Moral Imagination: What Do We Wish to See?
Soviet Sports Palace vs. European Convention Center vs. Historic Jewish Cemetery
Andrius Kulikauskas, Vilnius Gediminas Technical University
Public dialogue, semiotics, Vilnius
We consider how a specific symbol (image, word, etc.) can become the answer to a complicated social question representing many distinct concerns, concepts and points of view. We pay particular attention to the role of moral imagination in expanding the scope of interests, the motives for participating and the opportunities for solutions. Notably, we analyze the hierarchy of interests at play in Vilnius regarding the future of the decrepit Soviet-era Sports Palace. EU and Lithuanian government funds are available to remake it as a convention center. This would be the most straightforward outcome. However, the Soviets constructed the Sports Palace in the middle of Vilnius's oldest Jewish cemetery.
This becomes an issue of sensitivity to what we imagine, what is actually the case, what we will ultimately see, and what that image might imply, symbolize, sanction, condemn or have us imagine anew. Will local Lithuanians and European tourists be celebrating, drinking and urinating over the remains of Lithuania's Jews? What remains are left and do the facts actually matter? The Lithuanian government came to agreement with the Jewish Community of Lithuania and with London-based rabbis which allowed reconstruction to proceed. But opposition has arisen among Jews locally and internationally.
Reconstruction might be halted if that was the wish of ethnic Lithuanians. Indeed, Lithuania lacks a national symbol of empathy for the loss of Lithuania's Jews to the Holocaust. The castle of Gediminas, the main symbol of Vilnius, might inspire such empathy, with its view across the Neris river. We may ask, two hundred years from now, what do we wish to see? A Soviet Sports Palace, a European convention center, or a historic Jewish cemetery? The answer may depend on Lithuania confronting the active role that its leaders played in 1941 for the sake of a Lithuania without Jews. Complicating the debate is the heritage status accorded to the Sports Palace and the feelings of those who seek a symbol which sanctions Soviet Lithuanian culture; the tendency of developers to overreach; and the cultivation by Lithuania's government of local Jewish leaders who favor compromise and wish to avoid any anti-semitic backlash.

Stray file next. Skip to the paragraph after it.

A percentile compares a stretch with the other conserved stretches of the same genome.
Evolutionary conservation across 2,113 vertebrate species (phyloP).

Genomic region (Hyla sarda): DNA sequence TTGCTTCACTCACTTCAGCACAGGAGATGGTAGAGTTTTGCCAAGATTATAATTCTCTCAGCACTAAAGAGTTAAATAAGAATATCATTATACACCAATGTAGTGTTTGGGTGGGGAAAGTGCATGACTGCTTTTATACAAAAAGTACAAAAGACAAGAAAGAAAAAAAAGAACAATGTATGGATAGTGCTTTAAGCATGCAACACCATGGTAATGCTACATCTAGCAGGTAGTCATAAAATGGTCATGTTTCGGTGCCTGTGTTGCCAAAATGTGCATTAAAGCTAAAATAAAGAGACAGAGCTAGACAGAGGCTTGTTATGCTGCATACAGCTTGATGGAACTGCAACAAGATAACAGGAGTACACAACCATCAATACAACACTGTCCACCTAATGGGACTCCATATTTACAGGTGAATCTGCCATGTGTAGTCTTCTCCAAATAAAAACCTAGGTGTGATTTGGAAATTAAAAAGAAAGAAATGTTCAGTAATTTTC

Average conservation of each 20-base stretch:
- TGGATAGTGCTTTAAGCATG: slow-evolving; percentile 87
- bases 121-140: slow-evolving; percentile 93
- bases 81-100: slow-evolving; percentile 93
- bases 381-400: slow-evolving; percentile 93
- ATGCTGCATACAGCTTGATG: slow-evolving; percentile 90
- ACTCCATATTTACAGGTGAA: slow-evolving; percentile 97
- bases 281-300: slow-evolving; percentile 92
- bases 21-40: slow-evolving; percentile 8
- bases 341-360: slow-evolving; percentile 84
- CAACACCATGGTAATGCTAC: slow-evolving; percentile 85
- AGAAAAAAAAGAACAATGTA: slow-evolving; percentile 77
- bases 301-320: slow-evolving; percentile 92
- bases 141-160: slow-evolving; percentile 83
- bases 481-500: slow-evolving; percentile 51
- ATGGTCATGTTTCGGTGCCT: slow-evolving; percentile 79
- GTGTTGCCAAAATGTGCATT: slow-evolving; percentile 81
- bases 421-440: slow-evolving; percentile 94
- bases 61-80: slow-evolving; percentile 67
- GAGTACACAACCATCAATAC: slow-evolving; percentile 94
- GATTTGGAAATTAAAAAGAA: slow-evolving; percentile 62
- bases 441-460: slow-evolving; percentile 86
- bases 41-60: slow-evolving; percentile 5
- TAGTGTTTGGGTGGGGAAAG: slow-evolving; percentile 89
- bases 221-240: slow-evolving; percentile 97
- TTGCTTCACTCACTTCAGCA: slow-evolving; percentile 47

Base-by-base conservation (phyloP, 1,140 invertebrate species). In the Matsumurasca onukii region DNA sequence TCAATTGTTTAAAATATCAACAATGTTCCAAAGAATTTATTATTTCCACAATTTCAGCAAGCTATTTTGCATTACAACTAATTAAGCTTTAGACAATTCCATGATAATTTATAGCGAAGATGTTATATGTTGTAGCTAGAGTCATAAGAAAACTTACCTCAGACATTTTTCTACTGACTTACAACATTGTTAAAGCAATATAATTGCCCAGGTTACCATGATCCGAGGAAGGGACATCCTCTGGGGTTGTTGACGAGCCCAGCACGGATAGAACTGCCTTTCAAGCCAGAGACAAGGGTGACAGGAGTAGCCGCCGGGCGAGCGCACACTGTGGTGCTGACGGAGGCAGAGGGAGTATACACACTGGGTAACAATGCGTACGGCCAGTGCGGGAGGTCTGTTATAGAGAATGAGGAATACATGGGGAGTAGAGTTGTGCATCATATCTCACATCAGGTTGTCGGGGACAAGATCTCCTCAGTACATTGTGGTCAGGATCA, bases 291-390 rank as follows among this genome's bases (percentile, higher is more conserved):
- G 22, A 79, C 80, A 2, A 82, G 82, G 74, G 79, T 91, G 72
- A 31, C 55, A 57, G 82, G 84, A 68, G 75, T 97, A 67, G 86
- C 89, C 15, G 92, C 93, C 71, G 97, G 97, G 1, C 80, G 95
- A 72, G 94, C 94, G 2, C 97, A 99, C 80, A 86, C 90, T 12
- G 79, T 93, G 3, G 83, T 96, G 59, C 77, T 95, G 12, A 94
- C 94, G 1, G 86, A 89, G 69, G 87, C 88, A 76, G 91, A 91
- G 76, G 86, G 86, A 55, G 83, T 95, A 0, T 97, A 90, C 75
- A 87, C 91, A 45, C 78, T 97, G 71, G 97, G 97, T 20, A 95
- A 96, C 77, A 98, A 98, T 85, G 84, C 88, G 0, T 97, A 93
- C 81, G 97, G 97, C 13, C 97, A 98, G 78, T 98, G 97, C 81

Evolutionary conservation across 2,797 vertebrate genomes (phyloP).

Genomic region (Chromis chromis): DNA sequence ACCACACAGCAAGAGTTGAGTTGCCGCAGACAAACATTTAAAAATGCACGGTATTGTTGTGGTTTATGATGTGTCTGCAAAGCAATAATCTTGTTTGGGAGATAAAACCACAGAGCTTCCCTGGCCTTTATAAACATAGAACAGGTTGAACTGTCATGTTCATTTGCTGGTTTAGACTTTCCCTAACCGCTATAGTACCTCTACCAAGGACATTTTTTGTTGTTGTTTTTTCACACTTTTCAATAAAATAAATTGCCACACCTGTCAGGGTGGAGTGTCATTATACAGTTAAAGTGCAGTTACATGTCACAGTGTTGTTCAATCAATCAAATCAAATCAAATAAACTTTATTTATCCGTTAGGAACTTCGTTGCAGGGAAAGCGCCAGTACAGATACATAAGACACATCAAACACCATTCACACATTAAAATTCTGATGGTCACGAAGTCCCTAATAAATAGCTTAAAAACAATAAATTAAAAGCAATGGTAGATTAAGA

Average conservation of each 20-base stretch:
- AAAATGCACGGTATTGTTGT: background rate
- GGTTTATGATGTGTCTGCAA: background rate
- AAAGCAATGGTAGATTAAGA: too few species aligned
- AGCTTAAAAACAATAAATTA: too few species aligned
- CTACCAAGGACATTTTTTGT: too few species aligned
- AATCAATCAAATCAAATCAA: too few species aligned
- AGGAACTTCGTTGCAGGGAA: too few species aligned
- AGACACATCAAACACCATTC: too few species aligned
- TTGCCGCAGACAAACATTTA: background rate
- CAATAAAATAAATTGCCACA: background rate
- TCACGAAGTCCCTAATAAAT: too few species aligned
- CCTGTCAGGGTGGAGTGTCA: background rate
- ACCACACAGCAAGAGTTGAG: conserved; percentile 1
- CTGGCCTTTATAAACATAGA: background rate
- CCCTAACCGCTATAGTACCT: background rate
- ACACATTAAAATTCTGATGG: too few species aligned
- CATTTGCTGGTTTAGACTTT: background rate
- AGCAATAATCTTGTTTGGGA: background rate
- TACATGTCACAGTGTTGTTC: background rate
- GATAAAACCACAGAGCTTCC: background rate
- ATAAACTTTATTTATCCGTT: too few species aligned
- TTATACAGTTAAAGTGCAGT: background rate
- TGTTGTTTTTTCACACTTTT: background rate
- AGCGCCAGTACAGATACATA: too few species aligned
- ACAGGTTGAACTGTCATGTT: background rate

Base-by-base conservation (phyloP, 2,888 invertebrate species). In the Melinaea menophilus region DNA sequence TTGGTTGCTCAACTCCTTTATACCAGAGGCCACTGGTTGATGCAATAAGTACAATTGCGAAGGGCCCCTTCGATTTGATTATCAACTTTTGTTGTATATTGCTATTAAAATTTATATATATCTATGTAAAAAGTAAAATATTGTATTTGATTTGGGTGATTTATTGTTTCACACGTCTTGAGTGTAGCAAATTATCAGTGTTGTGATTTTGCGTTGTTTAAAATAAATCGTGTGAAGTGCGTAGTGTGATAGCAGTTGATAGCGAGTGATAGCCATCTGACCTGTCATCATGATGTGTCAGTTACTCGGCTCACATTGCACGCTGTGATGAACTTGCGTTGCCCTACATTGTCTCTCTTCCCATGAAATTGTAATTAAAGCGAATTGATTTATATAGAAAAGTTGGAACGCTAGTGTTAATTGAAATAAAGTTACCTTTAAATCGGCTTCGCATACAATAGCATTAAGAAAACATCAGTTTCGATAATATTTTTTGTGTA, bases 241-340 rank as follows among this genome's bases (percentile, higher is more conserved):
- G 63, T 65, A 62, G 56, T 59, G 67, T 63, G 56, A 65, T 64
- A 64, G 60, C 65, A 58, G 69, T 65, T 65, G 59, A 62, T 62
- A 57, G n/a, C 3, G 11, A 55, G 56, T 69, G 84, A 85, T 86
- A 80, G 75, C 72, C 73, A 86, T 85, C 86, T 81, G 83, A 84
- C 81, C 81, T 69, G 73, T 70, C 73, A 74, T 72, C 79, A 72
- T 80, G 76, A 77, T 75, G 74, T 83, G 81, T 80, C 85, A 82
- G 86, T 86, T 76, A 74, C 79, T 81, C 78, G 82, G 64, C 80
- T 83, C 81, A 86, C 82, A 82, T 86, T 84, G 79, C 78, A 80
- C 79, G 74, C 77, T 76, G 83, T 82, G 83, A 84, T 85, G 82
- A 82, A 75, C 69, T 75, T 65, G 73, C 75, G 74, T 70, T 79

We present a semiotic analysis of this debate. Four levels of knowledge are given by a signified along with Peirce's three kinds of signs. We define six qualities of signs (malleable, modifiable, mobile, memorable, meaningful, motivated) in terms of pairs of these four levels. We then explore how moral imagination expands freedom by allowing us to empathize with others and choose to serve them rather than ourselves. Our moral imagination may have our conscious grow more responsible for our unconscious, that is, our prejudices. A sign may thereby enrich our self-identity with a solution that summarizes a hierarchy of concerns.
Visual heritage in a creative city
Andrius Kulikauskas, firstname.lastname@example.org, +370 607 27 665, http://www.ms.lt
Lecturer, Vilnius Gediminas Technical University
Andrius Kulikauskas seeks a comprehensive philosophy to know everything and apply that knowledge usefully. Currently, he is investigating, how do people behave? and how should they behave? He is trying to describe how the conscious mind adds concerns, concepts and events to the unconscious mind. As a visual artist, he has illustrated his philosophical ideas with exhibits in Vilnius and Chicago. He runs monthly workshops to help people investigate their questions. His ultimate goal is to establish a culture of independent thinkers. His perspective on culture is informed by his upbringing in California as a Lithuanian nationalist, as well as his empathy for Lithuanian Jewish heritage, what remains of it after the Holocaust.